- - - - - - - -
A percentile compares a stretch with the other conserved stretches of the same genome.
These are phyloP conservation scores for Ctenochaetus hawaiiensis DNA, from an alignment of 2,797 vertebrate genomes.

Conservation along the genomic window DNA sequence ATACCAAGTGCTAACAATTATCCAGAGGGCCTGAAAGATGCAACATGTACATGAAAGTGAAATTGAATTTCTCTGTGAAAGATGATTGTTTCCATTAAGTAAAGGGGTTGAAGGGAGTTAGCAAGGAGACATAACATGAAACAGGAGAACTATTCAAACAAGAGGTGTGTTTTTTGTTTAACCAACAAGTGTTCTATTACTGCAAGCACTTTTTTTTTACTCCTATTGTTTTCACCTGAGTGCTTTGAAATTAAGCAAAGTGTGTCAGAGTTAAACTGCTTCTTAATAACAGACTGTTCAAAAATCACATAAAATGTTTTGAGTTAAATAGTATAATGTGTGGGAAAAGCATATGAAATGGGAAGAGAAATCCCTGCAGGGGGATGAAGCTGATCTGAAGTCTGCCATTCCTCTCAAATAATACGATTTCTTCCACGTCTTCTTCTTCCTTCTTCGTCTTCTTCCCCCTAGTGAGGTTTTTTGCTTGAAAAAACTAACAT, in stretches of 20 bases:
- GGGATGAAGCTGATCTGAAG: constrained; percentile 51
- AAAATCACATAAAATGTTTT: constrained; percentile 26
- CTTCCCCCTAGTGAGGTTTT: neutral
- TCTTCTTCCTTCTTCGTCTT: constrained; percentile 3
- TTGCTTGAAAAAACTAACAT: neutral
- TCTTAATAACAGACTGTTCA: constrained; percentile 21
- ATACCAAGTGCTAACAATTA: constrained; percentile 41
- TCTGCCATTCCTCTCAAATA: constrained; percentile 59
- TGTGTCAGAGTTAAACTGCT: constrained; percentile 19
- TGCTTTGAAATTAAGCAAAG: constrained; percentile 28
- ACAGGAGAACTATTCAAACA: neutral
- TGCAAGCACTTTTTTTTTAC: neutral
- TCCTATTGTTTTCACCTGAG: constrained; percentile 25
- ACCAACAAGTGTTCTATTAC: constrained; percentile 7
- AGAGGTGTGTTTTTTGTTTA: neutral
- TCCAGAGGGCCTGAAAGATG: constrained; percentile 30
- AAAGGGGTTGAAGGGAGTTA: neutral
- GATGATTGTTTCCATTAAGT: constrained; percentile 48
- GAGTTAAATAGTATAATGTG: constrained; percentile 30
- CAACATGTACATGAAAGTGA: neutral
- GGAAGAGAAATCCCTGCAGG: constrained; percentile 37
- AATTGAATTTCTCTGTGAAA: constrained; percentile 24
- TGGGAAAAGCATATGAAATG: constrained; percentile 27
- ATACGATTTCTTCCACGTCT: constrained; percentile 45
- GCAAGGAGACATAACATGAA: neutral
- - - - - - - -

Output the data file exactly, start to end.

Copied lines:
A percentile compares a stretch with the other conserved stretches of the same genome.
These are phyloP conservation scores for Ctenochaetus hawaiiensis DNA, from an alignment of 2,797 vertebrate genomes.

Conservation along the genomic window DNA sequence ATACCAAGTGCTAACAATTATCCAGAGGGCCTGAAAGATGCAACATGTACATGAAAGTGAAATTGAATTTCTCTGTGAAAGATGATTGTTTCCATTAAGTAAAGGGGTTGAAGGGAGTTAGCAAGGAGACATAACATGAAACAGGAGAACTATTCAAACAAGAGGTGTGTTTTTTGTTTAACCAACAAGTGTTCTATTACTGCAAGCACTTTTTTTTTACTCCTATTGTTTTCACCTGAGTGCTTTGAAATTAAGCAAAGTGTGTCAGAGTTAAACTGCTTCTTAATAACAGACTGTTCAAAAATCACATAAAATGTTTTGAGTTAAATAGTATAATGTGTGGGAAAAGCATATGAAATGGGAAGAGAAATCCCTGCAGGGGGATGAAGCTGATCTGAAGTCTGCCATTCCTCTCAAATAATACGATTTCTTCCACGTCTTCTTCTTCCTTCTTCGTCTTCTTCCCCCTAGTGAGGTTTTTTGCTTGAAAAAACTAACAT, in stretches of 20 bases:
- GGGATGAAGCTGATCTGAAG: constrained; percentile 51
- AAAATCACATAAAATGTTTT: constrained; percentile 26
- CTTCCCCCTAGTGAGGTTTT: neutral
- TCTTCTTCCTTCTTCGTCTT: constrained; percentile 3
- TTGCTTGAAAAAACTAACAT: neutral
- TCTTAATAACAGACTGTTCA: constrained; percentile 21
- ATACCAAGTGCTAACAATTA: constrained; percentile 41
- TCTGCCATTCCTCTCAAATA: constrained; percentile 59
- TGTGTCAGAGTTAAACTGCT: constrained; percentile 19
- TGCTTTGAAATTAAGCAAAG: constrained; percentile 28
- ACAGGAGAACTATTCAAACA: neutral
- TGCAAGCACTTTTTTTTTAC: neutral
- TCCTATTGTTTTCACCTGAG: constrained; percentile 25
- ACCAACAAGTGTTCTATTAC: constrained; percentile 7
- AGAGGTGTGTTTTTTGTTTA: neutral
- TCCAGAGGGCCTGAAAGATG: constrained; percentile 30
- AAAGGGGTTGAAGGGAGTTA: neutral
- GATGATTGTTTCCATTAAGT: constrained; percentile 48
- GAGTTAAATAGTATAATGTG: constrained; percentile 30
- CAACATGTACATGAAAGTGA: neutral
- GGAAGAGAAATCCCTGCAGG: constrained; percentile 37
- AATTGAATTTCTCTGTGAAA: constrained; percentile 24
- TGGGAAAAGCATATGAAATG: constrained; percentile 27
- ATACGATTTCTTCCACGTCT: constrained; percentile 45
- GCAAGGAGACATAACATGAA: neutral